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Experts say coronaviruses aren’t new, but this strain is

LOS ANGELES — The coronavirus, a global pandemic, is testing the resiliency of residents here and throughout the world. 

While many have been are overwhelmed with fear and the constant evolving stream of information, health officials say the human race has faced and overcome other epidemics throughout history. 

Novel infectious coronaviruses may sound new, but are in fact common. The coronavirus was first discovered in the late 1960s.  Direct viral and bacterial pneumonia and bronchitis, influenza and the common cold are all coronaviruses.

What’s different is that COVID-19 is a new strain that started in December 2019 in Wuhan, a city of 11 million in Central China. According to health officials, there was a cluster of unknown pneumonia cases related to Huanan Seafood Wholesale Market.

As of March 18, the Los Angeles County Department of Public Health had confirmed 192 cases of novel coronavirus in Los Angeles County. The Mayo Clinic reports that symptoms may appear two to 14 days after exposure. A coronavirus vaccine isn’t currently available.

To address concerns, the Los Angeles City Council voted on more than 100 motions to assist residents and business owners to help stop the spread of the coronavirus by implementing social distancing; self-isolation; bars, entertainment venues and gym closures; help financially by ending utility shut off and issuing parking tickets on street cleaning day; clean but not remove homeless encampments; provide meal service to senior by utilizing local restaurants, and more.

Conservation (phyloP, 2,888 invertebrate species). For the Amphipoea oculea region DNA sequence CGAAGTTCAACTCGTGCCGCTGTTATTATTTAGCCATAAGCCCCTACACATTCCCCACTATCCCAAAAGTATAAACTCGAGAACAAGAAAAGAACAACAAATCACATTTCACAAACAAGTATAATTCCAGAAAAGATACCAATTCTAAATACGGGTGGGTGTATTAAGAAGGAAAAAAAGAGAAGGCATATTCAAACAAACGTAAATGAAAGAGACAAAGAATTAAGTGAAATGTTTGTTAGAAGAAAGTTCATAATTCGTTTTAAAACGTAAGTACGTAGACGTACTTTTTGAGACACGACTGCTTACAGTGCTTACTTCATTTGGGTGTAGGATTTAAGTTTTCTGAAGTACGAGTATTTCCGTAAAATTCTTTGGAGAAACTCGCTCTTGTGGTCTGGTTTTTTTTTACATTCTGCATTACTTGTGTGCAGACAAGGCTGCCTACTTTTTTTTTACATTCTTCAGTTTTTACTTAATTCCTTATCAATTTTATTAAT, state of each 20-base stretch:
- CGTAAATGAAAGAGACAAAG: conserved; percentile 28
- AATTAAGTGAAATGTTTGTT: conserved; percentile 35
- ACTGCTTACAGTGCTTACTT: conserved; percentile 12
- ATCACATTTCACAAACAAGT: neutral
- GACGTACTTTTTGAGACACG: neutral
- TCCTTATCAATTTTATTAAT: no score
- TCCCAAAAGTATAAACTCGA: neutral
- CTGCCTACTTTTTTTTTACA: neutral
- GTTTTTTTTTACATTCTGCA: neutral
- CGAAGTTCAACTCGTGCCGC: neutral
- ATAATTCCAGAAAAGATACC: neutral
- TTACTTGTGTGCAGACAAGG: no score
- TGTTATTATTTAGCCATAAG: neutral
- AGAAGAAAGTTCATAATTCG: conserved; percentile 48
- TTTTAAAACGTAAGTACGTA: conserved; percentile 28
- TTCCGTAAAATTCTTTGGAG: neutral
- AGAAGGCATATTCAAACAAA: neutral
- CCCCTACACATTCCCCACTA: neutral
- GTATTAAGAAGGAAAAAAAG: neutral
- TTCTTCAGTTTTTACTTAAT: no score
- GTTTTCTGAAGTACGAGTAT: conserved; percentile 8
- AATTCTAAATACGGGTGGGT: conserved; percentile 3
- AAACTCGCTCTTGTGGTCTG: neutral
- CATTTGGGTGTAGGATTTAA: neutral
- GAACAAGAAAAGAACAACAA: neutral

“The persons who should be wearing a mask are those who are coughing, sneezing and [have] a mild fever,” said Dr. Nancy E. Gin, a board certified internist who is the senior vice president and chief quality officer for the Permanente Federation, overseeing quality for 23,000 physicians nationwide and more than 12 million members. 


[from coughs and sneezes]

can reach up to six feet on surfaces, the TV remote, uncovered food and bathroom areas. The mask protects those around the person who are already comprised. Viral shedding, the excretions from the mouth and nose with the potential for disease transmission and infection, stops about a week after symptoms first appear.”

A recent study published in the Lancelet Journal found prolonged viral shedding at the shortest amount of time someone was infectious was eight days and the longest amount of time was 37 days.

“Kaiser Permanente is in the position to test people,” said Dr. Gin said, who also serves as medical director of quality and clinical analysis for the Southern California Permanente Medical Group. “Since the resources are limited, we will reserve testing for those who are at high risk and are already sick.

“Currently, Quest Lab nationally can only process 4,000 tests a day. Kaiser Permanente is working with Quest.”

Kaiser Permanente states that its doctors and nurses are receiving refresher training to protect themselves from infectious diseases and coronavirus. Staff does have a higher concentration of sick people around them and personal protective equipment is available for them.